Uncovering Liability in Car Accident Cases – A Personal Injury Lawyer’s Perspective

For car accident victims, determining fault matters because it impacts financial responsibilities tied to medical expenses and property damage. In most states, the defendant’s insurance covers these losses through liability coverage.

Proving fault involves demonstrating a defendant breached a legal duty that contributed to the incident. However, fault may extend beyond drivers to vehicle manufacturers or governmental entities responsible for road design and maintenance.

Duty of Care

The first step in proving negligence involves establishing the defendant’s duty to act reasonably. This is typically the most challenging element to prove, especially in cases where it is unclear what caused the accident or injuries. It can be helpful for you and your car accident Beaumont lawyer to establish how the defendant breached this duty – did they speed, drive recklessly, or fail to follow traffic laws?

For example, if you were injured by a driver who failed to check blind spots before changing lanes, this violates their duty. You must show that this specific action directly led to your accident, injury, and losses. It is also helpful to document as much evidence at the crash scene as possible, including taking photos with your phone and getting contact information from witnesses. This will help your attorney build a strong case for you.


In car accident cases involving negligence, causation is the legal element that connects the defendant’s breach of duty to your injuries and damages. Causation is a complex issue, and it can involve both factual and proximate causes. Factual cause refers to the actual and direct cause of your harm. For example, if someone runs a red light and crashes into your vehicle, that person’s actions are the “factual” cause of your injury.


Proximate cause is a more complicated concept. To establish proximate cause, you must show that a reasonable person could have foreseen that the defendant’s action would harm another person. For example, if someone drives drunk and causes a collision, that person’s actions are the “proximate cause” of your injuries.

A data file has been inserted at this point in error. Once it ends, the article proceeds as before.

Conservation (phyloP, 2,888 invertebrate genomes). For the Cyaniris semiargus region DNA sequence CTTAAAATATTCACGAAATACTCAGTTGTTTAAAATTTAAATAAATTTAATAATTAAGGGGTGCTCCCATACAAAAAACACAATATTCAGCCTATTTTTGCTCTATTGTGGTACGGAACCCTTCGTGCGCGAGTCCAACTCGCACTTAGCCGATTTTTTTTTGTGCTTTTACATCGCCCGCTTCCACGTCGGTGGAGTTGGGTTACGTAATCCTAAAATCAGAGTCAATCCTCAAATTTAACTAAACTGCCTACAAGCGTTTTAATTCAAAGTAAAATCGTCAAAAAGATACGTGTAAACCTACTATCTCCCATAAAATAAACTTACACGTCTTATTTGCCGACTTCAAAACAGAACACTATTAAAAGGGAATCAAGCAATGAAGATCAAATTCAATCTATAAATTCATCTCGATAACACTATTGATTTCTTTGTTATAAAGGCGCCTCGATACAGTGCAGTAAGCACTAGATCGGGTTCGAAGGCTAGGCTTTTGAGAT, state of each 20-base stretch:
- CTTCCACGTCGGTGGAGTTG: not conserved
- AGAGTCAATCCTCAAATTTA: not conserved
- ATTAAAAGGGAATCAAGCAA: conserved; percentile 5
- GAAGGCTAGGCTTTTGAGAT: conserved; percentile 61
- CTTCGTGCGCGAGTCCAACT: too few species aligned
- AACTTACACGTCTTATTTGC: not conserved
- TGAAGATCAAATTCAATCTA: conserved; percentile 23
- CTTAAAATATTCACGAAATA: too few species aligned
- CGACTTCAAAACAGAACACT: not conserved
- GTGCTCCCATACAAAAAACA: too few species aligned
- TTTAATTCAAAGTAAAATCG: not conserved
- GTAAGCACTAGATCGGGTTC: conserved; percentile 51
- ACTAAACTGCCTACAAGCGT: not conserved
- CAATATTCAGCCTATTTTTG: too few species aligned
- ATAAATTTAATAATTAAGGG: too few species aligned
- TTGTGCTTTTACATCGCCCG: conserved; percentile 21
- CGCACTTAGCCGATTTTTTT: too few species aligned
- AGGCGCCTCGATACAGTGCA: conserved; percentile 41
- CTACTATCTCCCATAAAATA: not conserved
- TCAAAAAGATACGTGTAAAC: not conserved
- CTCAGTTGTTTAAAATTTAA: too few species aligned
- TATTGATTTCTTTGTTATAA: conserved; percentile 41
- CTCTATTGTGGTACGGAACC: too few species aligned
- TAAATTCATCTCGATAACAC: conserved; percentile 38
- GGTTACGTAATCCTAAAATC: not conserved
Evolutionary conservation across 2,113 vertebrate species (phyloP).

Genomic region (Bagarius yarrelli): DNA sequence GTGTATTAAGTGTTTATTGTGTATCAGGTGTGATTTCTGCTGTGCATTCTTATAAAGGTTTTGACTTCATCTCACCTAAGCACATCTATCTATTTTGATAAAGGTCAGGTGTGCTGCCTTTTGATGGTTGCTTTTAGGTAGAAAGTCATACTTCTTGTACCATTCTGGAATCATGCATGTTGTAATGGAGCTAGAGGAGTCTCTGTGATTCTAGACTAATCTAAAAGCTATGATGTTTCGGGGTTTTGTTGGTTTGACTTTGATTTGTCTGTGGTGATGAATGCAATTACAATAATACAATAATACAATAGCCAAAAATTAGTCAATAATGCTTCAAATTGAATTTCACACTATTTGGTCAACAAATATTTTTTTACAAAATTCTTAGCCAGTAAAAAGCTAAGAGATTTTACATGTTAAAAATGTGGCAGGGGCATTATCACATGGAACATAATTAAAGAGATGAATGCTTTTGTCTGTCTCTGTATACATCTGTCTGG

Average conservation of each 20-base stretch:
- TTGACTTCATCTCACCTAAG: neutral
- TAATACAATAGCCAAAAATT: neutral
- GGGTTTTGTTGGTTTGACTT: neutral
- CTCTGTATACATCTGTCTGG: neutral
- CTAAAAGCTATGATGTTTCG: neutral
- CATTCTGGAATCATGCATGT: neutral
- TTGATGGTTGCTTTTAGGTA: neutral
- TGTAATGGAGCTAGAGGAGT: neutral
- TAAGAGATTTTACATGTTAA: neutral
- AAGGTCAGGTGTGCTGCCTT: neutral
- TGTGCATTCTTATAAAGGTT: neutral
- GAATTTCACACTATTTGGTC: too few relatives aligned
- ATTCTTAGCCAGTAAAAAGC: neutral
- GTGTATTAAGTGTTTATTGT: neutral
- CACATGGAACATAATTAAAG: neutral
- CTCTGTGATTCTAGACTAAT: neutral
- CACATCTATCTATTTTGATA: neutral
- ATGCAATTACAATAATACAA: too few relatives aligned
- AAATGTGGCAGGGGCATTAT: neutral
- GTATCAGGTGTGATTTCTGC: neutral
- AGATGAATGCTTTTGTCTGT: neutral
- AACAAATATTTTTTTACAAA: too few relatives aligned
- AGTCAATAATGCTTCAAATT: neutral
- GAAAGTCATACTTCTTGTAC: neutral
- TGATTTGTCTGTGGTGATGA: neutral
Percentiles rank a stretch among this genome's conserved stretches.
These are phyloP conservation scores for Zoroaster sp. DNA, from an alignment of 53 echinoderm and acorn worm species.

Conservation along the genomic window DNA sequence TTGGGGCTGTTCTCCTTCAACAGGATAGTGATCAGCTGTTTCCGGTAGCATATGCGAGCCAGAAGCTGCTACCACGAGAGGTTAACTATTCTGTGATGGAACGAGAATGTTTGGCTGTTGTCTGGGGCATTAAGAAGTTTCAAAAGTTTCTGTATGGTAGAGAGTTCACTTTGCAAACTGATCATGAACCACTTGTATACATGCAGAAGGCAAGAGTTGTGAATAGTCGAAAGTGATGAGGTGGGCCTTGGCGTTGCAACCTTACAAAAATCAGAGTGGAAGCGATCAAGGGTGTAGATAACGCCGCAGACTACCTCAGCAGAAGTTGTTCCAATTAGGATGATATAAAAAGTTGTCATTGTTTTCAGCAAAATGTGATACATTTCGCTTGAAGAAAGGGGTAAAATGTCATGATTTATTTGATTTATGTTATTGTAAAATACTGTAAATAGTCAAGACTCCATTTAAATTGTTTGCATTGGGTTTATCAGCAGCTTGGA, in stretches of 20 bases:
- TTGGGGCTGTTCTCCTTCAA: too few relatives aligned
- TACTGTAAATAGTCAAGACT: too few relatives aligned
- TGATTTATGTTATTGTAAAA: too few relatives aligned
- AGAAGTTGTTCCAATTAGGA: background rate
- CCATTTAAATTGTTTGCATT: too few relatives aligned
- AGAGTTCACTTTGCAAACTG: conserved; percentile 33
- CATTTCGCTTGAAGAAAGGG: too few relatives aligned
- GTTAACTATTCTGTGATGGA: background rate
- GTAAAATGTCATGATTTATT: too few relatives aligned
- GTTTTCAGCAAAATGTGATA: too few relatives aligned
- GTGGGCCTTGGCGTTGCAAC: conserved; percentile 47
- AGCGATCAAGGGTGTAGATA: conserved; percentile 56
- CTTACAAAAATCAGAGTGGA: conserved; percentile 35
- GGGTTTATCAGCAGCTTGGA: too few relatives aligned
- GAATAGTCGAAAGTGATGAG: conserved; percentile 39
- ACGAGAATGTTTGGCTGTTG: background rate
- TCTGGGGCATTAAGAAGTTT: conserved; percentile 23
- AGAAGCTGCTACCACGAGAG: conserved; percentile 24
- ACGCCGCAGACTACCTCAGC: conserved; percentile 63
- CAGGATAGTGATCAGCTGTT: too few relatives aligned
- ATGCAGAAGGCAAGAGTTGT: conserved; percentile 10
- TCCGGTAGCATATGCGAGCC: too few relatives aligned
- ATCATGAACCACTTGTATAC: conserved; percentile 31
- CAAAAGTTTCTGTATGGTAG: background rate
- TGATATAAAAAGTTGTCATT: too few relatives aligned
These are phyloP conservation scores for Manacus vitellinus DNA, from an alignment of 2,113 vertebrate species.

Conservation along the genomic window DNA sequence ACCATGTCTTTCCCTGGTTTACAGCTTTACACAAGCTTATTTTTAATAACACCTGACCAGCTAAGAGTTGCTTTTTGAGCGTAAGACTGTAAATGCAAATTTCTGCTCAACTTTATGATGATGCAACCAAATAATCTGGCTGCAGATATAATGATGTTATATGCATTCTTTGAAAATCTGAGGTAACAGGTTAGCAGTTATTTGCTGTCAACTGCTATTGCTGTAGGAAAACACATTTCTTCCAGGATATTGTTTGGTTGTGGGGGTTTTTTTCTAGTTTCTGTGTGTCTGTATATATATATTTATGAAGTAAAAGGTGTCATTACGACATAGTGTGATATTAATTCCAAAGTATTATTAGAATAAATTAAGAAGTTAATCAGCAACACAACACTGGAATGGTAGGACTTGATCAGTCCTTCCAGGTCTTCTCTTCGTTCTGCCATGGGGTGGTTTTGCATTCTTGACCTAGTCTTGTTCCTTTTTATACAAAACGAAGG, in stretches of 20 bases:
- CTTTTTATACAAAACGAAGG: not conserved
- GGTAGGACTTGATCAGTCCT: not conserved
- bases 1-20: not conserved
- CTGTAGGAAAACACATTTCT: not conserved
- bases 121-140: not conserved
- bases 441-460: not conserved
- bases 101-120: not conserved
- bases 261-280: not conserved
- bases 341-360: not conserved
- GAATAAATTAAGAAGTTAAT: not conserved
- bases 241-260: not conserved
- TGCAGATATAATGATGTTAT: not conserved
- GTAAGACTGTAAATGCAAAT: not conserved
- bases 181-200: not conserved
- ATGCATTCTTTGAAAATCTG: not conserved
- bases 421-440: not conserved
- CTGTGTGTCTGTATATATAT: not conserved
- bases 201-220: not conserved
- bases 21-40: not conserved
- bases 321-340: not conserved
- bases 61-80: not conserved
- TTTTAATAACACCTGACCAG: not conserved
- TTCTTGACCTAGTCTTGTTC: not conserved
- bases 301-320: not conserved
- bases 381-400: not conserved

Expert testimony, medical records, and other evidence may support your compensation claim. After an accident, you must seek emergency medical attention to record your injuries and establish a connection between them and the collision.


Car accident settlements largely depend on the severity of injuries—the more severe the injury, the higher the settlement. In addition to medically necessary treatments, a court may award compensation for past and future expenses related to your injury, including prescriptions, mileage traveling to doctor’s appointments, physical therapy sessions, and other similar costs.

Non-economic damages can differ significantly and are more arbitrary. These include pain and suffering, diminished enjoyment of life, and other intangible harms that a jury cannot readily quantify.

The underlying cause of the accident can also affect your settlement. For example, if a driver is found to have been tired or driving recklessly in Beaumont, this can impact your overall settlement. In addition, gross negligence or intentional misconduct could result in punitive damages.


 These extra damages penalize wrongdoers and discourage future offenders from committing similar actions. A knowledgeable automobile accident attorney can assist you in getting the most out of your case.


In some cases, more than one driver may be at fault for an accident. In these situations, each driver’s insurance company will cover a percentage of damages equal to their degree of fault.

It is important to have police at the crash scene to interview witnesses and collect evidence. In addition, it makes it much more difficult for a defendant to deny liability in the future.

It is also essential to seek medical care immediately after an accident so that you can document any injuries you suffered. This will provide a paper trail showing when you were injured and how you sustained those injuries, which can help disprove the defense’s argument that your injury was caused by something else. It will also demonstrate that your injuries are severe enough to warrant compensation.